Citing unpublished sources is equally important; and because follow researchers cannot pull a book from the shelf to verify your data, it is even more critical that your citation be specific. Each citation should identify the informant, the place, the date, and the information given, plus to whom it was given and where that information is stored. Comments describing the informant's reliability may be added. The elderly gentleman in the example below was described as "still alert and active," because some his age are not. Note that, since the cited letter belongs to someone else, permission to use it was requested, granted, and stated.

Personal Letter
Herbert E. Wylie, Letter to James Wylie, 15 May 1958. [The original handwritten letter is in the possession of James Wylie, Laingsburg, Michigan. Letter used with permission. Herbert was living in the Methodist Retirement Home in Grand Rapids, Michigan, when the letter was written. He was 84 years old, alert and physically active.]

Oral Interview
Laurence V. Wylie, William C. Wylie and Gladys (Pomeroy) Wylie. Oral interview, 1 January 1982, by John V. Wylie at Laurence's home in Destin, Florida. Tape recording and partial transcription in the possession of John Wylie, Garland, Texas.

Photograph
Photograph of Wylie Reunion, 1958, Lumberjack State Park, Michigan. Taken by Laurence V. Wylie, July 1958. Copy in possession of John Wylie, Garland, Texas.

Unexplained Notes
"Hon. Henry C. Wylie, Citizen Extraordinare," undated clipping from an unidentified newspaper, in family papers of William Calvin Wylie of Holton, Michigan; inherited 1988 by his son James Calvin Wylie of Laingsburg, Michigan; in possession of James Wylie. [References to Henry C. Wylie indicate this article was probably written in the 1920s, as he was not appointed to the Bench until 1921 and resigned in 1933.]
Official Records
Vital Records
Death Certificate for Jacob F. Rost, 24 September 1924, File No. 28093, Missouri State Board of Health. Certified copy in possession of author.

Certificate of Marriage, Edward H. Wigal to Velma G. King, 12 June 1912, Wood County, West Virginia. County Recorder's Office, Parkersburg, West Virginia. Copy in possession of Kelly Collier, Arlington, Texas.

Census Record
1850 United State Census (Free Schedule), Pitt Township, Wyandot County, Ohio; p. 233, family 86, dwelling 79, lines 967-977; June 1, 1850; National Archives Microfilm M-19, Roll 719. [This was a particularly readable film.]

Legal Record
Deed of Sale from William Brixey and wife to Thomas Brixey, 9 January 1869 (filed 14 June 1869), Webster County, Missouri, Deed Book D, page 703. County Recorder's Office, Marshfield, Missouri.
Online Sources

Citing online or other technology sources is a special case, although the basics still apply. Remember that the implied factors for traditional source citations do not apply and we must be literal to help others find the work.

Digital sources differ from hard copy sources only in that citations to them must include instructions for others to find the cited file. For example:

Ancestral File Extract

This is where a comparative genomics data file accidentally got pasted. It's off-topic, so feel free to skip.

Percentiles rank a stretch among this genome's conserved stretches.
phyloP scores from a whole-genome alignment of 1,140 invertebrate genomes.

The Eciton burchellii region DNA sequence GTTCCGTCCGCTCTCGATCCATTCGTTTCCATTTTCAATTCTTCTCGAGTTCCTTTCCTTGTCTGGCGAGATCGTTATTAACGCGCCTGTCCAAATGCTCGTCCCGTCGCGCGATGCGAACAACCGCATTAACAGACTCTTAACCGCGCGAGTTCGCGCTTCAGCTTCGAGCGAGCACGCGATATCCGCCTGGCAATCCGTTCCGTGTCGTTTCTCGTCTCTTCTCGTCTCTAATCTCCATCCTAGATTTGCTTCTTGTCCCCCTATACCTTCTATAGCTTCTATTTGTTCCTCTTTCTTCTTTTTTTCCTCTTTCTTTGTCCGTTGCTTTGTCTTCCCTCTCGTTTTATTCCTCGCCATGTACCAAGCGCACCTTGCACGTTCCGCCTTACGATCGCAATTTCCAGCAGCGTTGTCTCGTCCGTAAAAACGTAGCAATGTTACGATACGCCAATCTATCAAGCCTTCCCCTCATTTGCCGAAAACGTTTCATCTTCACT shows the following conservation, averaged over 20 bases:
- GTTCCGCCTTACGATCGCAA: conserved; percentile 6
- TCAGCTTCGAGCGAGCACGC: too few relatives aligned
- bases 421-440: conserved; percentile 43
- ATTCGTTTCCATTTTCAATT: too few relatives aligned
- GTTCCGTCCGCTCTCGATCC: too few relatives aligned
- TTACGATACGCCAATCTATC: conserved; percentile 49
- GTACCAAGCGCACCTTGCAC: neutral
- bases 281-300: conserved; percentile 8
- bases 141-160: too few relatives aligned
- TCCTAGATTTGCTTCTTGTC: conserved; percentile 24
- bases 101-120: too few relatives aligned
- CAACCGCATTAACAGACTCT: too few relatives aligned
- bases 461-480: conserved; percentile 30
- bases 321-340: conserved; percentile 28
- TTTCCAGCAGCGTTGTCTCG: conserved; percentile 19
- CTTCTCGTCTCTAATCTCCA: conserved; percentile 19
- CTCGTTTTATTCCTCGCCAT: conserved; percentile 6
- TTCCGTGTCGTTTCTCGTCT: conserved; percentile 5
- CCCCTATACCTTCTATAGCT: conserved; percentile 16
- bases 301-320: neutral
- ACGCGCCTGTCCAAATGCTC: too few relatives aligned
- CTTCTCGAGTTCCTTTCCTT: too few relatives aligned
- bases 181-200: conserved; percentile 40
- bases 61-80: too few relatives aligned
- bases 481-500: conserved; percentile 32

Moses Wylie-Mary Clark family group sheet (undocumented); ancestral file number B8RM-MT and B8RM-RT, Ancestral File, version 4.13 (1994), Family History Library, Salt Lake City. [All information on Moses WYLIE in this file was consistent with that proven by other sources.]

Scanned Image File
Birth Certificate of John Smith, Greyson County, Alabama Birth Book 19, Certificate #12345. Image file "smith123.tif" scanned at Greyson, Alabama, 7 September 1994 by William Lincoln [ and 5678 High Street, Lincoln, Nebraska 67890.] [Image has been digitally retouched by William Tell of Tacoma, Washington in July 1995 to remove artifacts. Data not known to have been changed. File provided to author by Mr. Tell in July 1995.]

Email Message
William Shakespeare, [ or c/o Globe Theater, London, England], "Birth of John Smith," Message to author, 12 September 1993 [This message cites Shakespeare's personal files and states that he has in his possession a photocopy of the birth certificate of John Smith.]

Listserve Message
Bill Clinton [ or 1600 Pennsylvania Avenue, Washington, DC 20022]. "Smith, John. 1929-VA, CA, NY." on . 18 October 1995. [Copy available at .]

Web Site File
Ted Kennedy [ or 2345 Any Street, Anytown, Maryland, 12345]. "My Smith Genealogy." August 1996. [This file contains numerous hyper-links, with three in the Smith section. On 21 December 1996, these three were checked and found to be active but with no additional Smith data.]

Newsgroup Article
William Wylie and 235 Evergreen Lane, Anytown, Maryland, 12345]. "My New York Smiths" in soc.genealogy.methods, 12 July 1995.
Extract from CD-ROM File
Genealogy.com CD-ROM #319, Ed. 1, Census Index: U.S. Selected State/Counties, 1870, Date of Import: 11 January 1996. Individual: Longcor, Lucinda. County/State: Wabasha County, Minnesota: Lake City. Page #: 030. Year: 1870.

Whenever material in a citation is not obvious, an explanation in the annotation is appropriate. In some cases I have provided both an email address and an URL (Uniform Resource Locator). Also a postal address is included when available, as email addresses tend to change more often.
Hope that helps you - its helped me :)

Regards,
Dave